One of my weekly rituals is to visit the Web page of the New York Times
and type the word Maine into its search engine. When I became the editor of DOWN EAST, I swore an oath atop a stack of Uncle Henry's
to monitor the newspaper of record for mentions of my home state, to assess how opinion makers are characterizing it (or mischaracterizing, as the case may be), and to fire off corrective e-mails if ever the editors needed cold water spilled over their ears. I normally keep a watchful eye on the Times, but every now and then a story slips past my hawk-eyed gaze.
Such was the case in January, when the paper ran an article about the sale in November of Burt's Bees, maker of beeswax cosmetics and toiletries, to the bleach giant Clorox for $913 million. Founded back in the eighties by Dexter beekeeper Burt Shavitz and his partner, Roxanne Quimby, Burt's is well known to Mainers for two reasons. First, because it loudly decamped for North Carolina in 1993 to flee Maine's high corporate taxes and, second, because Quimby has subsequently used her millions to purchase great tracts of Maine's North Woods - a hundred thousand acres and counting - to protect them from development. The story in the Times
focused on the falling-out between the partners, after which Shavitz returned Maine to live in a $130,000 house that Quimby gave him in exchange for his interest in the company. Today, Burt's stake in his namesake business would be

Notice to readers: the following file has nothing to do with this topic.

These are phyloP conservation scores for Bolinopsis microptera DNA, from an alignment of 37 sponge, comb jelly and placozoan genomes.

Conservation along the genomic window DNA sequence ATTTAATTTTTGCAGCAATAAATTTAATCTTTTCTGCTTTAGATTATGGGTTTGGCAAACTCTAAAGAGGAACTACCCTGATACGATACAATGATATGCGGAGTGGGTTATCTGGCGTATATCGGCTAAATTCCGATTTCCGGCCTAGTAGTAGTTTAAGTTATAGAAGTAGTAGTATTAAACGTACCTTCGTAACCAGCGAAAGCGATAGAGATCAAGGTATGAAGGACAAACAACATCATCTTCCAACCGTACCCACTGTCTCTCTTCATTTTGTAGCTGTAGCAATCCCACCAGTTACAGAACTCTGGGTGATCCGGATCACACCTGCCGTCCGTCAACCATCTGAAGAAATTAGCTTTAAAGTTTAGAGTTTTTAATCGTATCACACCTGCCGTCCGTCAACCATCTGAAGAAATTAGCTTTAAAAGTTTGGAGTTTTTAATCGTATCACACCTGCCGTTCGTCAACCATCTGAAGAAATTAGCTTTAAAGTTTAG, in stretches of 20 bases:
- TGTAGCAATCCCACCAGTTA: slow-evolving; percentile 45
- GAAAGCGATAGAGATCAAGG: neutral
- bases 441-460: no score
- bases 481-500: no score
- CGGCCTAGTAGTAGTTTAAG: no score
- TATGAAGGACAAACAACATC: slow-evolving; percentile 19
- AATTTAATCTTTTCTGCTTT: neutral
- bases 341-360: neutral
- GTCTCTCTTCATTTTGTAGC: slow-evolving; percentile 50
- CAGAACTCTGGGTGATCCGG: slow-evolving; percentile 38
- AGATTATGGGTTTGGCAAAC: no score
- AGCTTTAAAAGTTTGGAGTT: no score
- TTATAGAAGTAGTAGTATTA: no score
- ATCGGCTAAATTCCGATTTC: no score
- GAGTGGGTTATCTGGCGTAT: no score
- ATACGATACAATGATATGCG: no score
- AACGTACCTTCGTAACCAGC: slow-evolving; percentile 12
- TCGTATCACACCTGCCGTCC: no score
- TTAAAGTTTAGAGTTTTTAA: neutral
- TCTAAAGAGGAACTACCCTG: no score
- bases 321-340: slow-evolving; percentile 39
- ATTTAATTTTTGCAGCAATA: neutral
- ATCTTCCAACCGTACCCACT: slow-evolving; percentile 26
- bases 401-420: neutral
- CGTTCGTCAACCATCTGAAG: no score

worth about $59 million.
There's a lot more juiciness to the Burt's saga, and it didn't surprise me that the article (which was excellent and required no correctives from me) rose to the top of the Times
' list of most e-mailed pieces. One detail of the story was news to me, however. When Shavitz and Quimby first met in 1984, he was living in a small turkey coop. Well, it seems the "bee-man" has recently given up his not-so fancy home to return to his beloved coop. He's enlarged the building to about twelve feet by twenty feet, but it still lacks running water or electricity.
As we were putting together this issue focused on grand Maine houses, my mind couldn't help but return to Burt Shavitz, who gave up millions for the asceticism of a backwoods shack. To have such a powerful yearning for one's true home, to trade the world for a woodstove and four walls - how does one respond to this shockingly private choice? Is the proper response bewilderment, or is it perhaps envy?